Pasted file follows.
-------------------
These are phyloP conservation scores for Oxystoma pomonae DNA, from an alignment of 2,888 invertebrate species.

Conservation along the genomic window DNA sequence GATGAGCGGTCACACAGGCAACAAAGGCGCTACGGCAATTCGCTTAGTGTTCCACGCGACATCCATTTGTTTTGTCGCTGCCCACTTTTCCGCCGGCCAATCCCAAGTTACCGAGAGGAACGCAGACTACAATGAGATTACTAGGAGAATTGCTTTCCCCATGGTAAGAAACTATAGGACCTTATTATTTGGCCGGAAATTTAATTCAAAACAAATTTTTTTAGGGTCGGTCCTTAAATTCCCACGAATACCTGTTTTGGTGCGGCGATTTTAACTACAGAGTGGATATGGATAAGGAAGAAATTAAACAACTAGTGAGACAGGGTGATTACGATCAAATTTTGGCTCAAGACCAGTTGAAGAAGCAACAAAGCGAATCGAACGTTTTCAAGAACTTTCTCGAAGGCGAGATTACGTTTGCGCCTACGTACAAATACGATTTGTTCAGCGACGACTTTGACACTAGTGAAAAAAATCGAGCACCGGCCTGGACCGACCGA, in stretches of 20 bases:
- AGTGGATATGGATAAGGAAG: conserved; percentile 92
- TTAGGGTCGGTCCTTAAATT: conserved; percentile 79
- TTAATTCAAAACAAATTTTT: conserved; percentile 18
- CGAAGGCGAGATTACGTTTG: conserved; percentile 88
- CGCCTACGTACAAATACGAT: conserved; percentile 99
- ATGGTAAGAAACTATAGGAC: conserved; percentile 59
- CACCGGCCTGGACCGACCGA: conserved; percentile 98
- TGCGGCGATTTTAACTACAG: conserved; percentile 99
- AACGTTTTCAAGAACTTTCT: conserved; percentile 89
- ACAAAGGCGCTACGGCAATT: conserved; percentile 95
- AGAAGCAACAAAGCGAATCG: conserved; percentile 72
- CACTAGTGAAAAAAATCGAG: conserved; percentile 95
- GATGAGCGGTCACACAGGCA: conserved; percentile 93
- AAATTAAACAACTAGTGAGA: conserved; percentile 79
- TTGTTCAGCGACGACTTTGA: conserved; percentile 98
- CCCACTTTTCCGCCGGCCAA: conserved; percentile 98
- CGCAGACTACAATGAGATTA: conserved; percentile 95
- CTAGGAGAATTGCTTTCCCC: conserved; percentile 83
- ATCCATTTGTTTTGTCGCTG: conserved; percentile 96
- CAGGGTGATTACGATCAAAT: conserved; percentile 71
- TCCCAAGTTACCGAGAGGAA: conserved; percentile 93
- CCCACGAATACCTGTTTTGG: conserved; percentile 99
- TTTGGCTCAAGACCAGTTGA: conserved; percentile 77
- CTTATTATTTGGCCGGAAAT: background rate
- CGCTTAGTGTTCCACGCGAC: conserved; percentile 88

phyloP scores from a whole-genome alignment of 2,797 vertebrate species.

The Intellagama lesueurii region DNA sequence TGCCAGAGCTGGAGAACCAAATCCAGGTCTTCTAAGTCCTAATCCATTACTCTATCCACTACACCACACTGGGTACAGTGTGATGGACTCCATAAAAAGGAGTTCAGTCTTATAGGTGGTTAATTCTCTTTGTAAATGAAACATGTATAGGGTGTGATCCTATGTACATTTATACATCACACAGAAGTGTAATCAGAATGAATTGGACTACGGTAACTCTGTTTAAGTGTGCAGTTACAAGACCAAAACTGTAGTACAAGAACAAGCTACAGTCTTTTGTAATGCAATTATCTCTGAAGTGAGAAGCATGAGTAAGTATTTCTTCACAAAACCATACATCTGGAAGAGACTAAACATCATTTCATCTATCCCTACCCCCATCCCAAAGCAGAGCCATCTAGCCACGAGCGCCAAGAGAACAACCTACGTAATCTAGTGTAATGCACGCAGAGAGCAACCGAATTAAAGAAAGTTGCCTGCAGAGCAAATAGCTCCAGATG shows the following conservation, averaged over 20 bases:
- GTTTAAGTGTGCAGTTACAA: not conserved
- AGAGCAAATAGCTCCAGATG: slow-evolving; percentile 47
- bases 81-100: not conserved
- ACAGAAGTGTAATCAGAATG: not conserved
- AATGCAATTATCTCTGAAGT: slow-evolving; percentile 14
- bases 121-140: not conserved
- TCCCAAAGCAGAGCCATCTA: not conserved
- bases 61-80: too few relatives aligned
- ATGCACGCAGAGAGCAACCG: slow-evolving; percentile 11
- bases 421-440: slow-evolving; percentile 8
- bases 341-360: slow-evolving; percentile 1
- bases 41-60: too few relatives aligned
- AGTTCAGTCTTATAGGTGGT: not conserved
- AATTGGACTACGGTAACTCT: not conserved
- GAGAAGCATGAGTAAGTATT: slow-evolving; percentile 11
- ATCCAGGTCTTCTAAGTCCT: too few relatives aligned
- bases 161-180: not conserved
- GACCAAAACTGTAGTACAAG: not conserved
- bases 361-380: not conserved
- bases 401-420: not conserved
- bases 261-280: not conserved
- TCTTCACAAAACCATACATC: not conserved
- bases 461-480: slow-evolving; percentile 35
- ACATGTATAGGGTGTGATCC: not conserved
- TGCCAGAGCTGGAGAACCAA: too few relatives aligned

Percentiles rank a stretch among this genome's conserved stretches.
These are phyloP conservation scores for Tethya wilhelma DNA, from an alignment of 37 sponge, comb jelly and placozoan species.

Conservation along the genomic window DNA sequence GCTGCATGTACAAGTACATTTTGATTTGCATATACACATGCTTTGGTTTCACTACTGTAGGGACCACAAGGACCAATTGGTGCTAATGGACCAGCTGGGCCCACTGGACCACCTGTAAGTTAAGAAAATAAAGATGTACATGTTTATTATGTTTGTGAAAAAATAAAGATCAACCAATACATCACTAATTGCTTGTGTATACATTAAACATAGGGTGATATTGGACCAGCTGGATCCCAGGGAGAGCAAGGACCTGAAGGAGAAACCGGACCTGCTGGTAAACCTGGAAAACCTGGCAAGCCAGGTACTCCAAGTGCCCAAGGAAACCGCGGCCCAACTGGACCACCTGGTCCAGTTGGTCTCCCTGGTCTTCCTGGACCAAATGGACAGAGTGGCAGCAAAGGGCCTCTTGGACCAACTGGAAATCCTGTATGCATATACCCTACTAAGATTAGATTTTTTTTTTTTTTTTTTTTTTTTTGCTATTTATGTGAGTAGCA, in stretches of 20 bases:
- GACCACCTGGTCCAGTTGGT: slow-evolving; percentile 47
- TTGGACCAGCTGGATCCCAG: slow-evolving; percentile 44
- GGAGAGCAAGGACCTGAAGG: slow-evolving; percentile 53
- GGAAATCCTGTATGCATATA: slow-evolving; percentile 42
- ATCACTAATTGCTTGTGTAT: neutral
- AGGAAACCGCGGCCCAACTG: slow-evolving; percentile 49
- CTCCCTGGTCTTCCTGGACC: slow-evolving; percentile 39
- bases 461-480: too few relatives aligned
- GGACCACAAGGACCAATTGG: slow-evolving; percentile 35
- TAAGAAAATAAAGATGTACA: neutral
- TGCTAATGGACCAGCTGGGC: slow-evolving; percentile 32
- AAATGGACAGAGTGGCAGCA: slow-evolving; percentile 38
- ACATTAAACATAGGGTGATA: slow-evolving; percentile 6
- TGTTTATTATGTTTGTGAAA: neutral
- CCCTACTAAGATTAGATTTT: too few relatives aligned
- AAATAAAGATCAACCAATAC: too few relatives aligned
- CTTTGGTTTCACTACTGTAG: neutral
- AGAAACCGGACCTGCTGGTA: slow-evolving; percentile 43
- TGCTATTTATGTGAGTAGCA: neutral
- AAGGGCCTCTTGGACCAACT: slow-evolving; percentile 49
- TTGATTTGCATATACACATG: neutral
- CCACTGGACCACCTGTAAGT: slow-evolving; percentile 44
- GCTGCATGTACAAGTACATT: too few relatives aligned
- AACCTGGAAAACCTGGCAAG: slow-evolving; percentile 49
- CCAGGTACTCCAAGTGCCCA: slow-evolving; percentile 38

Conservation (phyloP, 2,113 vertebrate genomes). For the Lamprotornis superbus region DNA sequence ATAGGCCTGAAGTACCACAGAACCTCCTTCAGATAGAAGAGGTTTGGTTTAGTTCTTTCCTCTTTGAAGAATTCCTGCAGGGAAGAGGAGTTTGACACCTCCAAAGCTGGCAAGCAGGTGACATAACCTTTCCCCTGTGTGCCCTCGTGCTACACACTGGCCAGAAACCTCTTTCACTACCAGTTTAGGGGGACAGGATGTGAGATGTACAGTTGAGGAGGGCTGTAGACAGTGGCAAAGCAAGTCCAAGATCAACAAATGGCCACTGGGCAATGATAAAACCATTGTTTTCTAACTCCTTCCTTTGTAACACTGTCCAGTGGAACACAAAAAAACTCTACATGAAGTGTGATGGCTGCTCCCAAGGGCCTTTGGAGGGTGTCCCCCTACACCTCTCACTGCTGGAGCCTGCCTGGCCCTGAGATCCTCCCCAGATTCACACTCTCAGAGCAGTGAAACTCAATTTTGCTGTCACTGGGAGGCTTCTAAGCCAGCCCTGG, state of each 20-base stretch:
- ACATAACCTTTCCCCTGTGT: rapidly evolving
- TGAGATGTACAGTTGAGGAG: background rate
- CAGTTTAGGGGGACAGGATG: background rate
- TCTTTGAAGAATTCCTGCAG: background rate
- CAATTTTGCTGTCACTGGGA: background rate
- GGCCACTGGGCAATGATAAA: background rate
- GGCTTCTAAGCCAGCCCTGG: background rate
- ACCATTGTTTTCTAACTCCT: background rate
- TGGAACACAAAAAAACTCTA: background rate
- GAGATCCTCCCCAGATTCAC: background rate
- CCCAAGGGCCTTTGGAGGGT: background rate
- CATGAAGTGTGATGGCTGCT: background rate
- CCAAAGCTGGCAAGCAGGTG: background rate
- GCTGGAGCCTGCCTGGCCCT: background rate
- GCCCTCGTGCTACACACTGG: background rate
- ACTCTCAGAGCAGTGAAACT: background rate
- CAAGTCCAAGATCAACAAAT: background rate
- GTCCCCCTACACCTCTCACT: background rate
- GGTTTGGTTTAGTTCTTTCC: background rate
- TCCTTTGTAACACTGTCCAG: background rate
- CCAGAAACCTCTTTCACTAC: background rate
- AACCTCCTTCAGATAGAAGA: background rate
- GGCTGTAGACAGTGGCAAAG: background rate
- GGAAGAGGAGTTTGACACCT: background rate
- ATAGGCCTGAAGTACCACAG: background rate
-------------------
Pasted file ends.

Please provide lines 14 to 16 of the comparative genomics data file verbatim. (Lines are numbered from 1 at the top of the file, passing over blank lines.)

- CACTAGTGAAAAAAATCGAG: conserved; percentile 95
- GATGAGCGGTCACACAGGCA: conserved; percentile 93
- AAATTAAACAACTAGTGAGA: conserved; percentile 79